Emily’s parents and her team of caregivers from the Heart Center at Boston Children’s Hospital have helped Emily understand her heart condition and have given her the confidence and encouragement to realize her full potential — both in the classroom and on the track.
Now a competitive Division 1 athlete and outdoor leader in college, Emily wants everyone to understand, “Just because you have a congenital heart defect, doesn’t mean you can’t be active or do whatever you want to do.”
An organ transplant is a life-changing event extending far beyond the operating room, the clinics and the hospital walls. Read about five children, one young adult and their families, whose lives were forever changed by the Pediatric Transplant Center at Boston Children’s Hospital.
Lydia’s liver transplant, a mom’s gift
Dawn Cavanagh gave her daughter life twice — first when she was born and, again, when she gave 13-year-old Lydia a piece of her liver last summer. The donor-approval process, which occurs with Boston Children’s partner Lahey Hospital & Medical Center, required hours of medical screening, including an interview with a social worker, who asked if Dawn expected anything in return for being Lydia’s liver donor. “And I said, ‘Of course I expect something,’” explains Dawn. “’I expect her to live a long and happy life, and I expect her to be with me for a long time.’”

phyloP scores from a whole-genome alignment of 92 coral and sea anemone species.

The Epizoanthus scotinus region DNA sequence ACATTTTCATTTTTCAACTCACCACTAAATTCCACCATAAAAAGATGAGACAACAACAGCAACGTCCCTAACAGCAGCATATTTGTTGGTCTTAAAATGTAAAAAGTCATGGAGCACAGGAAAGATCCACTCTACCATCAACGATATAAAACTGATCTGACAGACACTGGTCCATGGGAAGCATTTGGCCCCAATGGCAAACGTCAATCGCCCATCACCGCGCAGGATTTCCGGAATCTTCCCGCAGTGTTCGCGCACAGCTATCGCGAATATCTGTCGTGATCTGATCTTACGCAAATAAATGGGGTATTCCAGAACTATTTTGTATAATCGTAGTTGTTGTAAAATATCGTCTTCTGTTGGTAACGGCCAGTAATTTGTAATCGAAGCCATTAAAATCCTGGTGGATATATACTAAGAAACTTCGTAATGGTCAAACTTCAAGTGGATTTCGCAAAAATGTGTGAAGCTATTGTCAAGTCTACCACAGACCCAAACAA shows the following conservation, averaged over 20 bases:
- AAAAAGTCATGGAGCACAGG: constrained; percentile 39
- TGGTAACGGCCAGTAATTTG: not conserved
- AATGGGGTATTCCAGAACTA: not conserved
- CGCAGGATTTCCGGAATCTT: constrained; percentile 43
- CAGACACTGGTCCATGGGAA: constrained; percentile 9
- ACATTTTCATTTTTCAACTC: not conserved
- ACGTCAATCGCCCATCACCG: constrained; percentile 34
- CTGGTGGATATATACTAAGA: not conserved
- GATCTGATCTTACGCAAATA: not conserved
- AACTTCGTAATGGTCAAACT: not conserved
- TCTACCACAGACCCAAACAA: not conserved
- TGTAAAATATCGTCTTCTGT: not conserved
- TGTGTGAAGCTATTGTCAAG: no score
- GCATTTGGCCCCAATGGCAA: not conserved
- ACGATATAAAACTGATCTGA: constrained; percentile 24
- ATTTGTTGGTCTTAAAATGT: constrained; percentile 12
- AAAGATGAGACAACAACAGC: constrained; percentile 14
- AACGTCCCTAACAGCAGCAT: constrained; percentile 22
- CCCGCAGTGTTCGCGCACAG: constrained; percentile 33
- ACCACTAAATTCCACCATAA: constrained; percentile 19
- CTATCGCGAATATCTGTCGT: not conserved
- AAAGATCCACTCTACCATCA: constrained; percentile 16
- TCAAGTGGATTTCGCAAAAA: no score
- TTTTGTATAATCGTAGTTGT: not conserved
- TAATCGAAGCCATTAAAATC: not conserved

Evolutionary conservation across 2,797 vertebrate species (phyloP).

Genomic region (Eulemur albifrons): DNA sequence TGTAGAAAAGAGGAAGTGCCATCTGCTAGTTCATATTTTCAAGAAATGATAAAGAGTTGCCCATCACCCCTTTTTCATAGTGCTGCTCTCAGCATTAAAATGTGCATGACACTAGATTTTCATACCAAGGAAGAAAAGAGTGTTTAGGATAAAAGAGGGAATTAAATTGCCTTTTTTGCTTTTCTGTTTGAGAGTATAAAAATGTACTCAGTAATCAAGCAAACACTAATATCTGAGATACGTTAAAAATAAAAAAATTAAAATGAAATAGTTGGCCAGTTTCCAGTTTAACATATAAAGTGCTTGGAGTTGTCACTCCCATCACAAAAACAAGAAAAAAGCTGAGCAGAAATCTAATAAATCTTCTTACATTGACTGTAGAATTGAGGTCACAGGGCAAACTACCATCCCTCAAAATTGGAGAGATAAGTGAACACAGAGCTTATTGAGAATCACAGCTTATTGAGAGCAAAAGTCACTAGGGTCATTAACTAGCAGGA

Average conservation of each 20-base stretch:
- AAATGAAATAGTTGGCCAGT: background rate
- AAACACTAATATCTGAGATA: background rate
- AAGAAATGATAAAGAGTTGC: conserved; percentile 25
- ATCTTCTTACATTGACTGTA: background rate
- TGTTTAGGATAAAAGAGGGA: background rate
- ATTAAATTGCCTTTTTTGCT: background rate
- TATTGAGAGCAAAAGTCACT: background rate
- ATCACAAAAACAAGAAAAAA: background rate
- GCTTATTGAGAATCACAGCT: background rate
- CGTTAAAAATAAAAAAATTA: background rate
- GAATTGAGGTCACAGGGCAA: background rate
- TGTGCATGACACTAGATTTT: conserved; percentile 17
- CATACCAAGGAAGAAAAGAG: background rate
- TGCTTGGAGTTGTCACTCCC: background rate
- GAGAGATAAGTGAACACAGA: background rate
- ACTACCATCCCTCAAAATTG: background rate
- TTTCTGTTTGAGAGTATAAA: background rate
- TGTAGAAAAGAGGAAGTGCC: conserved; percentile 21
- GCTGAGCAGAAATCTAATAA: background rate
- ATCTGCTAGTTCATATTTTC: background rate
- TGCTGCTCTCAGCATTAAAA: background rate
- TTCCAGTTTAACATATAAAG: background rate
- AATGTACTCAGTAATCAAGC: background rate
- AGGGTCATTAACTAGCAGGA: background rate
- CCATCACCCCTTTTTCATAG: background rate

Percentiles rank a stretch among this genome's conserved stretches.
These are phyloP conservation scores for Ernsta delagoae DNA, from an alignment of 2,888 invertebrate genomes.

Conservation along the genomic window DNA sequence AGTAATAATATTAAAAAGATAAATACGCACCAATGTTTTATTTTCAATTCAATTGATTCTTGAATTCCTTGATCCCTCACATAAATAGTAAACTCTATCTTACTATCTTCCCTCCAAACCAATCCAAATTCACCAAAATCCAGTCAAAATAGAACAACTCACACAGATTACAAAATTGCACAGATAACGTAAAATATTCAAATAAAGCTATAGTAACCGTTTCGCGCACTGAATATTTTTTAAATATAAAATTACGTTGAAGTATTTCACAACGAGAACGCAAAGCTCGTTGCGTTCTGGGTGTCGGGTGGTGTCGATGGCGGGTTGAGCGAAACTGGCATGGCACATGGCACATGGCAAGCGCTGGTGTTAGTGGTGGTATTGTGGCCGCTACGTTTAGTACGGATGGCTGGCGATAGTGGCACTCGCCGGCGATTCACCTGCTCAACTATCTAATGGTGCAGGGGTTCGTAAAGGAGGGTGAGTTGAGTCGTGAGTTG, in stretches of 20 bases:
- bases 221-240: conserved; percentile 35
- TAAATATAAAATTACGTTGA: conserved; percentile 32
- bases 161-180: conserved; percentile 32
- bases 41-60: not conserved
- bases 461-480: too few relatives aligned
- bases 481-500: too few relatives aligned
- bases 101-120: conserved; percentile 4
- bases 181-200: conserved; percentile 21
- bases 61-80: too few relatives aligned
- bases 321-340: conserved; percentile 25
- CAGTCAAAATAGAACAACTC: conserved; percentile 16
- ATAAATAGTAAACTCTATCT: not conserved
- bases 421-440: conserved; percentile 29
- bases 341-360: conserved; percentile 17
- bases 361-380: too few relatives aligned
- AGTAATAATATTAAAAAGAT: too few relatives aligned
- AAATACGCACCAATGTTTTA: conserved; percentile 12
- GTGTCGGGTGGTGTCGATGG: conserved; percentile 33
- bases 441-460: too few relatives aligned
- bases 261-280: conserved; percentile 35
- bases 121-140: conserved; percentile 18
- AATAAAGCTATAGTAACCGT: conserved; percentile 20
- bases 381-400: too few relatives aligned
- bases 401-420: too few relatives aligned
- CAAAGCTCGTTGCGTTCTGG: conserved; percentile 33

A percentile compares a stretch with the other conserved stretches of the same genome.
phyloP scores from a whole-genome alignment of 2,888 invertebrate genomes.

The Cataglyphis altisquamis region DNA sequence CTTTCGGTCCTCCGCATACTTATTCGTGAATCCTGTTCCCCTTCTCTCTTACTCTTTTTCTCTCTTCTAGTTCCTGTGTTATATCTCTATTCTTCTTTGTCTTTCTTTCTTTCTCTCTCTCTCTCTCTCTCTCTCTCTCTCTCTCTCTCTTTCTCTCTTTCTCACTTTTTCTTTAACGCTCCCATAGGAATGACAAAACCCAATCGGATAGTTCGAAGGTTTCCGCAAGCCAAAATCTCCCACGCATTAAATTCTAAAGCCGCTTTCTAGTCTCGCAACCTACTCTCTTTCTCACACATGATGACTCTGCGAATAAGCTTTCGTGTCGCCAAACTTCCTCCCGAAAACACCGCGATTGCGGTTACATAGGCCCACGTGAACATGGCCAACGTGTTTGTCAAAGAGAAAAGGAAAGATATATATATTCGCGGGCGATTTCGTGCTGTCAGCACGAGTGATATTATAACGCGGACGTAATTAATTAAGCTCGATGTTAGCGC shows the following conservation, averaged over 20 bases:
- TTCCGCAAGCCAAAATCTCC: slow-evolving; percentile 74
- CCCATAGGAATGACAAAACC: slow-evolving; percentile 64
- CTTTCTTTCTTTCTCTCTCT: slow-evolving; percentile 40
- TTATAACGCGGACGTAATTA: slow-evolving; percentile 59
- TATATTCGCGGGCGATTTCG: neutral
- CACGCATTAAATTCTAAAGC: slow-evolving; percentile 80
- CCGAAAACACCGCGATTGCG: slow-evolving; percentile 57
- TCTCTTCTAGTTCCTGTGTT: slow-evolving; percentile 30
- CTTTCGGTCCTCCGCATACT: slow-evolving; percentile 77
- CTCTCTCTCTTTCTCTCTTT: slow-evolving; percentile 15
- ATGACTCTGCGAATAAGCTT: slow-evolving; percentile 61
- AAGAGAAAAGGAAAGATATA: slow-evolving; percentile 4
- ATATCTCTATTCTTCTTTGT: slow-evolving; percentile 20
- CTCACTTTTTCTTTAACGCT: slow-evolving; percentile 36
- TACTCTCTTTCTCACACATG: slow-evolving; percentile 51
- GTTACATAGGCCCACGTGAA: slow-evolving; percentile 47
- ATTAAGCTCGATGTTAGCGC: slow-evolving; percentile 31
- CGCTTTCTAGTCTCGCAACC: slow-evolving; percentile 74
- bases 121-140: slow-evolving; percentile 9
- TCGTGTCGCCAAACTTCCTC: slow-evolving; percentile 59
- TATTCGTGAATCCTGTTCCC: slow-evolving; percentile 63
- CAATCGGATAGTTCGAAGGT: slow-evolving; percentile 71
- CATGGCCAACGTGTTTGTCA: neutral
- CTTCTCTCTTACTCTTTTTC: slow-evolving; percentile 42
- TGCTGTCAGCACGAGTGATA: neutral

More than a year after her liver transplant, for Lydia’s birthday, Aug. 1, the Cavanagh family went on Lydia’s Make-A-Wish trip, a Disney cruise to the Bahamas. “We had so much fun,” says Dawn. “She’s a happy kid. She has dreams. She wants to be a transplant nurse, and she wants to work on 10 South at Boston Children’s Hospital.” …
Nearly six months following a heart-lung transplant, Nicole Kouri makes a triumphant return to school, alongside her twin sister Isabella. It was a pact she made with her Dad back in August of 2015, while her friends were lying by the pool, soaking up the final days of summer, and Nicole was lying in a bed at Boston Children’s Hospital.
14-year-old Nicole was born with a ventricular septal defect (VSD) — otherwise known as a hole in the heart — and pulmonary hypertension, a serious condition associated with VSD that makes it difficult for blood to flow properly through the lungs.